6.2 Placement in Greek and...

6.2 Placement in Greek and Hebrew

Students are not required to have had previous training in Greek or Hebrew to begin the M.Div. or M.A.R. program at Westminster. Matriculating students who have studied Greek or Hebrew before entrance and who wish to try to place out of some or all of either or both languages must take the placement exam in the language(s) in question. The exam(s) should ordinarily be taken upon initial matriculation to the seminary. These exams are given on campus according to the schedule listed in the Academic Calendar. Questions should be directed to the Academic Affairs Office regarding exam logistics. Placement exams may only be taken once.

Based on the sequence of courses with prerequisites, students who are not able to place out of some Greek or Hebrew and who hope to complete an M.Div. degree in three years or an M.A.R. degree in two years are strongly advised to start either Greek or Hebrew during the summer term before their fall matriculation in order to make it possible to complete the sequence of courses within the planned time frame. Students are further strongly advised against planning to take both intensive Greek and intensive Hebrew during the same January term.

Note: Ph.D. and Th.M. students should consult sections 6.8.2.c and 6.11.3  for language requirements for those programs.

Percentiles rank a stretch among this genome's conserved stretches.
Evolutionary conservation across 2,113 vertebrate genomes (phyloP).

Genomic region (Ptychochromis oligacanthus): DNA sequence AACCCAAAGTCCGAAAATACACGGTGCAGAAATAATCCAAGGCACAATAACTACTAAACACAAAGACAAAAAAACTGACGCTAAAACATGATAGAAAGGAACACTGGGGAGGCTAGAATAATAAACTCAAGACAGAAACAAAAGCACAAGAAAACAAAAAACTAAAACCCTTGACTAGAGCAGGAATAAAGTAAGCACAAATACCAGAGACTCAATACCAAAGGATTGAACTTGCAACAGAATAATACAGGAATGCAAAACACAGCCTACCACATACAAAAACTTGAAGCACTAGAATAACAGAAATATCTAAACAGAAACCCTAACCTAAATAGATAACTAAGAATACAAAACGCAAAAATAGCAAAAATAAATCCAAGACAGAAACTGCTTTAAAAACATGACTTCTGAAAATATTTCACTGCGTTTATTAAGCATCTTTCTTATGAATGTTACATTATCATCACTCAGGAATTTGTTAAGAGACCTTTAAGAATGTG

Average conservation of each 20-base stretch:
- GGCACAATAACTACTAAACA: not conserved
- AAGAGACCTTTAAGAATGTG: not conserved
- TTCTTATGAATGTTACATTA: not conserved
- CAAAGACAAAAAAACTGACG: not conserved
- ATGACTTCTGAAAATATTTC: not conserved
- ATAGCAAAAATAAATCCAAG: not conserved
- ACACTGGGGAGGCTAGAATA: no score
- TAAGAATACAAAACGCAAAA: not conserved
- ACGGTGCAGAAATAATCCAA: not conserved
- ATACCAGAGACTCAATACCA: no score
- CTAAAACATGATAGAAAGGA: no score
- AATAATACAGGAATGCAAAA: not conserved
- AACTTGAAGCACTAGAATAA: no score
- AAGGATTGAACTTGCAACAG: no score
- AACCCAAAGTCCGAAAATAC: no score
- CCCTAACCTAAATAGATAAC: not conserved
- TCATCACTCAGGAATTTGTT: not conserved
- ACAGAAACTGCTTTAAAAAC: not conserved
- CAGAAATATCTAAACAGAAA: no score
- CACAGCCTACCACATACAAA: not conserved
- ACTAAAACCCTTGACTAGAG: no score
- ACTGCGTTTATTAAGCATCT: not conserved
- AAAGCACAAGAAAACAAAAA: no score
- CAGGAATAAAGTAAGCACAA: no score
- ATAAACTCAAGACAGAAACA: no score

In order to avoid complications due to a lack of prerequisites, Greek and/or Hebrew placement exams should ordinarily be taken upon initial matriculation to the Seminary, and instruction in at least one language should be commenced from the outset.

The student should follow a single language track from the beginning, unless the student is granted advanced placement based on the results of the Greek or Hebrew placement exam.  Once a student starts instruction in a biblical language, he or she should complete the sequence of courses in that language in successive terms in at all possible. Since the courses build upon one another (e.g. Hebrew 2 builds on Hebrew 1), having gaps of time between language terms should be avoided. The language curriculum and schedule are designed for the student to follow standard schedules in sections 6.4.2.d, 6.5.2.e, 6.6.2.d and 6.7.2.c. Any deviation from a suggested schedule may result in a course conflict which may delay student progress in a degree program.

The available language courses are as follows:

Available Greek Tracks:

Semester/Term Greek a Greek aa
(same content as Greek a)
Greek b
Greek c
(Rapid review)
Summer NT 011a
(4 hrs.)
none none none
Fall NT 012a
(3 hrs.)
NT 011aa
(4 hrs.)
NT 012b
(3 hrs.)
NT 013c
(2 hrs.)
Winter none NT 012aa
(2 hrs.)
none none
Spring NT 013a
(3 hrs.)
NT 013aa
(4 hrs.)
NT 013b
(3 hrs.)


Available Hebrew tracks:

Semster/Term  Summer sequence  Traditional  sequence Extended sequence
Summer* OT 011 (Hebrew 1)
OT 012 (Hebrew 2)
none none
Fall OT 013 (Hebrew 3) OT 011 (Hebrew 1) OT 011 (Hebrew 1)
Winter* none
OT 012 (Hebrew 2) none
Spring none OT 013 (Hebrew 3) OT 012 (Hebrew 2)
June*, ** none none OT 013 (Hebrew 3)

Fall -
Subsequent Year

none none OT 013 (Hebrew 3)
(same class as OT 013 June sequence)








*Students should be aware that the intensive language terms may demand a full-time commitment and should plan to limit their job and ministry commitments accordingly, or choose to take the non-intensive course offerings.
**The June course may begin as early as the last week of May depending on the calendar year.